This drill commonly is used with barrel horses, but it’s great for all horses.
There are many versions of this drill. We recently saw it posted on the Rodeo Kids Facebook page, but a lot of people are familiar with it from Clinton Anderson as well.
If you’re a barrel racer, this is a great drill to if you have problems with your horse diving into the barrel, stiffening up in their approach, or losing their correct body position as they get closer to the pocket. Even if you’re not a barrel racer, it’s a great way to make sure your horse is listening to you, holding up its body through turns, and loping on a loose rein. It can also be really helpful to get an antsy or hot horse to relax.
The great thing about this drill is that it can be done almost anywhere. You don’t need an arena of a fancy set up — just a flat, safe area to work you horse.
The drill can be performed at all gaits, but you’re best to start your horse at a walk or a trot. The pattern is essentially a four-leaf clover with a barrel placed in the center (Anderson does not have the barrel in the drill — it can be effective both ways).
Do circles in each of the four quadrants of the designated area. Go the same direction, always staying on the same lead (once you’re loping) and keeping the barrel on the same side for each of the four circles until you stop and change directions.
For those whose goal is riding one-handed, start this drill two-handed and stay that way until your horse builds its consistency. Only then should you try it two-handed. Begin by lifting your inside hand slightly above your outside hand. Hold it steadily, without bounce the rein on the bit. Don’t cross the center of the horse’s mane with your inside hand — simply elevate it slightly above the shoulder. The goal here is to block and lift the inside shoulder. Squeeze or bump your outside calf against the horse’s belly, close to the back cinch area. This will push the hip to the inside. Don’t over do moving the hip in — you want the horse traveling just slightly to the inside of a straight line for the drill.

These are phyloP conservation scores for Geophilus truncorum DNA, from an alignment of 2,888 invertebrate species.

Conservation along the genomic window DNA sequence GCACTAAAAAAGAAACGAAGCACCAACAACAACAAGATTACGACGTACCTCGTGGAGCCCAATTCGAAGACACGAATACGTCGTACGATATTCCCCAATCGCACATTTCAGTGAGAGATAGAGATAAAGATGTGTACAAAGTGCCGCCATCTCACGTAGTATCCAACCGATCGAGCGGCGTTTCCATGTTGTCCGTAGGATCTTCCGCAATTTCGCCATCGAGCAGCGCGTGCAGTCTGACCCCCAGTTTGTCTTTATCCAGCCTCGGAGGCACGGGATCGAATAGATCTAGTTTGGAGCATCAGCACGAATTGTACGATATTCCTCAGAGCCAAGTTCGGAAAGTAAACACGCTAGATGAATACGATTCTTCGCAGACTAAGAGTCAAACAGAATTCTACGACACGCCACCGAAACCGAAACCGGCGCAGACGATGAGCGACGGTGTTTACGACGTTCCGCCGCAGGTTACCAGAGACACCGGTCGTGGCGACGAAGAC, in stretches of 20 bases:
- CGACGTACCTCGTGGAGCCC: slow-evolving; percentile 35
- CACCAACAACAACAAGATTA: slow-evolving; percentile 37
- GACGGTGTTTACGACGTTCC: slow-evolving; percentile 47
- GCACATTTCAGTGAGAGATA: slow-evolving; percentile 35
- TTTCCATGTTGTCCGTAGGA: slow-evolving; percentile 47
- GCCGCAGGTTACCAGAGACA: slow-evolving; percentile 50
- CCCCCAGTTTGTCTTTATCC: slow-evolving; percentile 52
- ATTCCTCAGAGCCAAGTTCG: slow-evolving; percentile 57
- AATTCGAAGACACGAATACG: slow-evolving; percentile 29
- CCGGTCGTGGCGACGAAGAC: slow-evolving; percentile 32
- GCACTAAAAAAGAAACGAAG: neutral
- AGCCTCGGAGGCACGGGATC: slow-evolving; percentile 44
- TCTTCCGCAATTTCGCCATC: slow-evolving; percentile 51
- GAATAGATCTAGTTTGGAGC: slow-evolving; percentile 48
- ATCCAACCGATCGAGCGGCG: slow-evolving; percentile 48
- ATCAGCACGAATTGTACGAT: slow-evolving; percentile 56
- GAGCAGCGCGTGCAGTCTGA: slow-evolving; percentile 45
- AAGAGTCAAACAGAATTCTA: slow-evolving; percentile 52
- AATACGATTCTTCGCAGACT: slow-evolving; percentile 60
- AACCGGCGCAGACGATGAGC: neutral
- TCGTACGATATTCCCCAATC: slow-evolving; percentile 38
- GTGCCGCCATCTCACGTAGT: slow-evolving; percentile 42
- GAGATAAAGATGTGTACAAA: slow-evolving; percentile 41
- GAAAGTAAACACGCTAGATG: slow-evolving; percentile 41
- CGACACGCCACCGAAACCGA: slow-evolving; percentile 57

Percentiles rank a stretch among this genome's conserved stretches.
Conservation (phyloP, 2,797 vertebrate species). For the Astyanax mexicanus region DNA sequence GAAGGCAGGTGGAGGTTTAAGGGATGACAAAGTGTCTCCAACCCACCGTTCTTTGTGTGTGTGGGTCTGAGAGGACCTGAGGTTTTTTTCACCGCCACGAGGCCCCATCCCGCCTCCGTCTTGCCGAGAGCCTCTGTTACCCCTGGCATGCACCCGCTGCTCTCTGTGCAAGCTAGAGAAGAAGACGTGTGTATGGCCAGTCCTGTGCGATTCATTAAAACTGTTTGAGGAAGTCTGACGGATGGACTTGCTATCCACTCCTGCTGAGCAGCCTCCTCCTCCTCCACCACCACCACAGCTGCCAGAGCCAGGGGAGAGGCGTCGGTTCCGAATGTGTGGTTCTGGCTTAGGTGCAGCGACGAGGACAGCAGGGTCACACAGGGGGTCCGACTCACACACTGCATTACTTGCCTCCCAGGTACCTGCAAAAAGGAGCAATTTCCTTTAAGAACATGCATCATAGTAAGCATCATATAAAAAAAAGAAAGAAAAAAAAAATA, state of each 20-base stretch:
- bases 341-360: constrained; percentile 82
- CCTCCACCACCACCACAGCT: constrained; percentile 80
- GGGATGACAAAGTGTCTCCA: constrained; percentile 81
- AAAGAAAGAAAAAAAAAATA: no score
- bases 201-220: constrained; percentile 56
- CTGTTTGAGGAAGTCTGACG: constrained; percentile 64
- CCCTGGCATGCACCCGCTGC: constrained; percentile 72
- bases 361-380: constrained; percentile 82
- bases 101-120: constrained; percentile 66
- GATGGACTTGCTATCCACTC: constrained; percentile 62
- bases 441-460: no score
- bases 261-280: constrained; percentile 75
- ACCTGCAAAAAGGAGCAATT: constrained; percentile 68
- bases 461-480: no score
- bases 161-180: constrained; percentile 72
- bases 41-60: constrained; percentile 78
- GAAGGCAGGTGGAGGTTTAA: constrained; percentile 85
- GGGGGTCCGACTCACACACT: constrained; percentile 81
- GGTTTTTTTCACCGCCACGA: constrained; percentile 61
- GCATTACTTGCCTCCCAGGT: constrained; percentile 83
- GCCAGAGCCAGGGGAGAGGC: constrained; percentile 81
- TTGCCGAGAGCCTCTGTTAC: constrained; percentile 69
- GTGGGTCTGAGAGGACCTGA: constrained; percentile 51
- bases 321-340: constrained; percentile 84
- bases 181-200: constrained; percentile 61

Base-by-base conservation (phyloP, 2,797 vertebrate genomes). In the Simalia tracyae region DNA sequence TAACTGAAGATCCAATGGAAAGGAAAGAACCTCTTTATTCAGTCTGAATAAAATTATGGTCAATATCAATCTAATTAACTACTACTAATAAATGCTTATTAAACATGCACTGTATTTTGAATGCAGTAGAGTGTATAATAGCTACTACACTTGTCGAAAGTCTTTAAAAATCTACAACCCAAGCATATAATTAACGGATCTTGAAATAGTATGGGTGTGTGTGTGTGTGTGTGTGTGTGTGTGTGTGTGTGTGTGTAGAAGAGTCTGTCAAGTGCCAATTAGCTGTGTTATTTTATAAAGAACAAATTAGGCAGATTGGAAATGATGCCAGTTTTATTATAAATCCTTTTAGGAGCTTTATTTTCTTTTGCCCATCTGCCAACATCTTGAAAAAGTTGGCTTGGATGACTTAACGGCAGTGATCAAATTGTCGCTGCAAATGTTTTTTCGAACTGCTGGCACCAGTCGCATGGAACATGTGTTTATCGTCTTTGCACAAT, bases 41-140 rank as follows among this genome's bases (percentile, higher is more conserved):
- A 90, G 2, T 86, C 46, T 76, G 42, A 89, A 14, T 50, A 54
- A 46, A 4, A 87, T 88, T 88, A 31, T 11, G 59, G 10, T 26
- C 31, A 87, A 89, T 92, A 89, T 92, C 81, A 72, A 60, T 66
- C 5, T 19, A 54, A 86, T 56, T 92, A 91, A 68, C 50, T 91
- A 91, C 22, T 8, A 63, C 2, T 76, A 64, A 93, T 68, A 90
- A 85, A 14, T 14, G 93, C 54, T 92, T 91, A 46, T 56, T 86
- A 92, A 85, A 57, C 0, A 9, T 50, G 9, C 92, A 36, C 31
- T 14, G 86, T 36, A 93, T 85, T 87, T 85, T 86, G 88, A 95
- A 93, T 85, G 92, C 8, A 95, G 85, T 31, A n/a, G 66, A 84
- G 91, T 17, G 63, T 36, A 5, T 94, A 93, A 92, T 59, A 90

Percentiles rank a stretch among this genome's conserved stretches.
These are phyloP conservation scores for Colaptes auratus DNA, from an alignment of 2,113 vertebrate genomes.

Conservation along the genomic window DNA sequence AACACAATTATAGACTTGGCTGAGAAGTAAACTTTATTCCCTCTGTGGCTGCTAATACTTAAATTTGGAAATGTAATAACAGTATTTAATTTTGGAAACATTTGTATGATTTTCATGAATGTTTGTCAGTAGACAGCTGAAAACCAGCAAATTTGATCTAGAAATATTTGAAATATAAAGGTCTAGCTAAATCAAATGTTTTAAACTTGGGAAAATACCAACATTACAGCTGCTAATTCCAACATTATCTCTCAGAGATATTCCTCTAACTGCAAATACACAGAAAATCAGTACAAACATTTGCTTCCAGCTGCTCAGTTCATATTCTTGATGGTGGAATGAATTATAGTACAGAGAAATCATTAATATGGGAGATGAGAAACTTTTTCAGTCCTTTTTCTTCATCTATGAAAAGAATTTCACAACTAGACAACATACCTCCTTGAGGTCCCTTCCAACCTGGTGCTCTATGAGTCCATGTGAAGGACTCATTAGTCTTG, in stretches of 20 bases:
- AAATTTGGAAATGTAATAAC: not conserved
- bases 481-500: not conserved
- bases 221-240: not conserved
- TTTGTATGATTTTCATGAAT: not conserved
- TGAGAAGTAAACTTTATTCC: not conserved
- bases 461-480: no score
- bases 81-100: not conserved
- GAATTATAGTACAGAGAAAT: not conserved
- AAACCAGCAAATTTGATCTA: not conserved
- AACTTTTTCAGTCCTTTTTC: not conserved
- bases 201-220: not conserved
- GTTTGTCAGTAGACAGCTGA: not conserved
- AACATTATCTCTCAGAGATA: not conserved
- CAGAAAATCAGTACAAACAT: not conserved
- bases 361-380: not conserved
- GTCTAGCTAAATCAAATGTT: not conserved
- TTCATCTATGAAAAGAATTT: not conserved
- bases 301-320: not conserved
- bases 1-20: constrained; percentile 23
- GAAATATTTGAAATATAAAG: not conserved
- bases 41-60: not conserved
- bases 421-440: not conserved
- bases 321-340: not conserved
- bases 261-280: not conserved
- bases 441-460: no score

The goal is to get your horse to pass by the barrel on a straight line, with a consistent headset, cadence, and body position. Once you get 1-2 honest efforts from your horse, stop and praise them. Then try the other direction.
Clinton Anderson’s variation has no barrel in the center, and he explains how it keeps the horse from anticipating and softens the horse. Here’s Anderson’s explanation and demonstration of the drill:
We look forward to offering more exercises to help you and your horse improve. Have a pattern you’re dying to share? Feel free to send it our way. Email the pattern with a diagram to [email protected]. Be sure to put “Patterns for the Weekend” in the subject heading.